Elliott, John (1736-1786) (DNB00)
|←Elliott, John (fl.1690)||Dictionary of National Biography, 1885-1900, Volume 17
Elliott, John (1736-1786)
|Elliott, William (1727-1766)→|
|The ODNB, which spells the surname Eliot, say that the publications are to be presumed a confusion with a John Elliot M.D. (1747–1787).|
ELLIOTT, Sir JOHN, M.D. (1736–1786), physician, son of a writer to the signet, was born in Edinburgh in 1736, and, after education under Nathaniel Jesse, became assistant to a London apothecary, and after a time sailed as surgeon to a privateer. Having obtained plenty of prize-money in this service, he determined to become a physician, graduated M.D. at St. Andrews 6 Nov. 1759, and was admitted a licentiate of the College of Physicians of London, 30 Sept. 1762. A brother Scot, Sir William Duncan, then the king's physician, gave him help, and he soon made a large income. In 1776 he was knighted, was created a baronet 25 July 1778, and became physician to the Prince of Wales. When attending the prince during an illness in 1786 'Sir John Elliott told the queen that he had been preaching to the prince against intemperance as any bishop could have done;' to which the queen replied, 'And probably with like success' (Dr. Lort to Bishop Percy, 26 March 1786). On 19 Oct. 1771 he married Grace Dalrymple [see Elliott, Grace Dalrymple], who ran away with Lord Valentia in 1774. Elliott obtained 12,000l. damages.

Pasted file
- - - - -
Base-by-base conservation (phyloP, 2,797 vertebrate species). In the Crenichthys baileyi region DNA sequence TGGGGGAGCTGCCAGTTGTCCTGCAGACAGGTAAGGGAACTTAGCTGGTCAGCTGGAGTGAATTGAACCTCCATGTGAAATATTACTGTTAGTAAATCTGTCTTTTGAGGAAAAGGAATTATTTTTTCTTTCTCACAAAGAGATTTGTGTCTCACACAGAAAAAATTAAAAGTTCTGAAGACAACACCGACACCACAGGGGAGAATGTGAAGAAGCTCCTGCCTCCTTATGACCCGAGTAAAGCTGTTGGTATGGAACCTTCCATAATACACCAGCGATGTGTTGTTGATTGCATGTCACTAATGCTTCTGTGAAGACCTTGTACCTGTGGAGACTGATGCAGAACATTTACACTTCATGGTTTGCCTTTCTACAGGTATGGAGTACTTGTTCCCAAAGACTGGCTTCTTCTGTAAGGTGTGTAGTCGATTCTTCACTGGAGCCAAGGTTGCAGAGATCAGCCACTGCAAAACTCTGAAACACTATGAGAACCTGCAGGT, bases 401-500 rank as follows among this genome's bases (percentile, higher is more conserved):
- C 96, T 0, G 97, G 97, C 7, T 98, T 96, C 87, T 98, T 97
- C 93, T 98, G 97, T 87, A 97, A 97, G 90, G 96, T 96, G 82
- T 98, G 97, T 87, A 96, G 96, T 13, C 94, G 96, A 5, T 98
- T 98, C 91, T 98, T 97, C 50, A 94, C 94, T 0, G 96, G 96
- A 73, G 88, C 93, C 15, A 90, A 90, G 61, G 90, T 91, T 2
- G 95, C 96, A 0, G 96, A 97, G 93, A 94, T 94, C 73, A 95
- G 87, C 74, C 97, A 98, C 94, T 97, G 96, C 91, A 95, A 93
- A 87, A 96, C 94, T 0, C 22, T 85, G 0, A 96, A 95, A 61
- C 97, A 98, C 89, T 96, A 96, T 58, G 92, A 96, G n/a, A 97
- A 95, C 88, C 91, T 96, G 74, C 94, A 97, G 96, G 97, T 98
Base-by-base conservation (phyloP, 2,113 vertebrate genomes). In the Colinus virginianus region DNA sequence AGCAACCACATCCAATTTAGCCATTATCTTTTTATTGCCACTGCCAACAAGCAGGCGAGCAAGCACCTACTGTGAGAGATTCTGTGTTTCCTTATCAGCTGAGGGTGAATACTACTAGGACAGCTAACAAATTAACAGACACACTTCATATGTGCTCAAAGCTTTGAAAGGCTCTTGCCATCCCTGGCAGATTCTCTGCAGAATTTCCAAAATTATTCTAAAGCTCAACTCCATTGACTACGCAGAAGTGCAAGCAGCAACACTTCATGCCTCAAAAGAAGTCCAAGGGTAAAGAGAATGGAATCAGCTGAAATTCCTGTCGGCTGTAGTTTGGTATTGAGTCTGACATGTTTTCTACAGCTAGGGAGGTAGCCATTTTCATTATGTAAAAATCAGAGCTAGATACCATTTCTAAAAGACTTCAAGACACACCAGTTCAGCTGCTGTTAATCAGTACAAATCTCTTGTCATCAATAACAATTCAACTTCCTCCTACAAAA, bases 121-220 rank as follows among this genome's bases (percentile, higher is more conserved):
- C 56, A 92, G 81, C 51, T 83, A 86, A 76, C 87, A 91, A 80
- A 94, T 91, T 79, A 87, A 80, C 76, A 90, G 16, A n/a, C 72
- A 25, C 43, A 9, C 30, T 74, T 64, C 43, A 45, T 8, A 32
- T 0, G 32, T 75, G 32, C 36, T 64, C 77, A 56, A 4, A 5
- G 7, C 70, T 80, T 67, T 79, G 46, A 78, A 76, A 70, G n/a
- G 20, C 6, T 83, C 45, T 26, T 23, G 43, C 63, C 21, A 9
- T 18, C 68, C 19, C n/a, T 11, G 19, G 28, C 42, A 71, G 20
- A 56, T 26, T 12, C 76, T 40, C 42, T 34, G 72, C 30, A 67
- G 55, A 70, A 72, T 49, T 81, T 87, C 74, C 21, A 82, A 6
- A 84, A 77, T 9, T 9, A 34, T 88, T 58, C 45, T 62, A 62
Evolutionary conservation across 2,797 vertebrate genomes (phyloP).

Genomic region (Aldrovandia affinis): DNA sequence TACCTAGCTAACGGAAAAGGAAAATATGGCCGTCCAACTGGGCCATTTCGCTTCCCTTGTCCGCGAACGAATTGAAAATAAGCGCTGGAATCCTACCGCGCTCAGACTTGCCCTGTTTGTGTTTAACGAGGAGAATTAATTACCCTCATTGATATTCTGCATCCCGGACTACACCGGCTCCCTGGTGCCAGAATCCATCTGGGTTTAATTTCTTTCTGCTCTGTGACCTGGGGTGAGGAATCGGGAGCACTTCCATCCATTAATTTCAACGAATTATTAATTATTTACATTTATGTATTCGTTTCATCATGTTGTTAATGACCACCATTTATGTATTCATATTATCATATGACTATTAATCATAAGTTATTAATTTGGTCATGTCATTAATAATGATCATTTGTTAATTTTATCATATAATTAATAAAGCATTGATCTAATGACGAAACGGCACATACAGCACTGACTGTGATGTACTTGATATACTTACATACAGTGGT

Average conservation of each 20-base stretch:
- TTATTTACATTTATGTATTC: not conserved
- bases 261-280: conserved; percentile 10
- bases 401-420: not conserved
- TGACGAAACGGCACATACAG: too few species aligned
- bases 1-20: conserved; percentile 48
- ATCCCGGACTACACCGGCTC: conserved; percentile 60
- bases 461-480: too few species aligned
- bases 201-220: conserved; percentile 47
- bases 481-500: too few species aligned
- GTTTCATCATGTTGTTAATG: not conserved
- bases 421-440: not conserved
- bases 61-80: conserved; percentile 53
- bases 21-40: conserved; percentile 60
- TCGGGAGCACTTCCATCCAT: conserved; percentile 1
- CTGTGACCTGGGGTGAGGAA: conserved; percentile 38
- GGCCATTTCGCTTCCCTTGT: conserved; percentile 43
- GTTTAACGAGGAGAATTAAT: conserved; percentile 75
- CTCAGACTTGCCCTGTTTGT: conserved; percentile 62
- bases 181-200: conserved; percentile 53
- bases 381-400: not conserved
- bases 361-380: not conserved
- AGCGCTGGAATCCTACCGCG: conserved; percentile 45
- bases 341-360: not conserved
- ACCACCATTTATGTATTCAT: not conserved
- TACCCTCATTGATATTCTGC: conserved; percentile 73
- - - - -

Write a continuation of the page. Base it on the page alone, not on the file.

He lived in Great Marlborough Street, London. He died, 7 Nov. 1786, at Brocket Hall, Hertfordshire, the seat of his friend Lord Melbourne. He was buried in the parish church of Bishops Hatfield, and a tablet to his memory, with some lines by Jerningham on it, was put up by his uncle, William Davidson. He wrote 'The Medical Pocket-Book, containing a short but plain account of the Symptoms, Causes, ana Methods of Cure of the Diseases incident to the Human Body,' London, 1781. It is a series of alphabetically arranged notes. They are nearly all taken from books, and show him to have made few medical observations. He thought millipedes good for scrofula. He says that he drew up the notes for his own use in practice, and they prove that the stores of medical knowledge in his mind were small indeed. His other works are altogether compilations. They are: 1. 'Philosophical Observations on the Senses of Vision and Hearing,' 1780. 2. 'Essays on Physiological Subjects,' 1780. 3. 'Address to the Public on a Subject of the utmost importance to Health,' 1780. 4. 'Fothergill's Works, with Life,' 1781. 5. 'An Account of the Principal Mineral Waters of Great Britain and Ireland,' 1781. 6. 'Elements of the Branches of Natural Philosophy connected with Medicine,' 1782.[Munk's Coll. of Phys. 1878, ii. 239; Works; Burke's Extinct and Dormant Baronetcies of England, 1838, p. 181; Clutterbuck's History of the County of Hertford, 1821, ii. 371; Nichols's Lit. Illustrations, viii. 240-1; Notes and Queries, 3rd ser. X. 161-2.]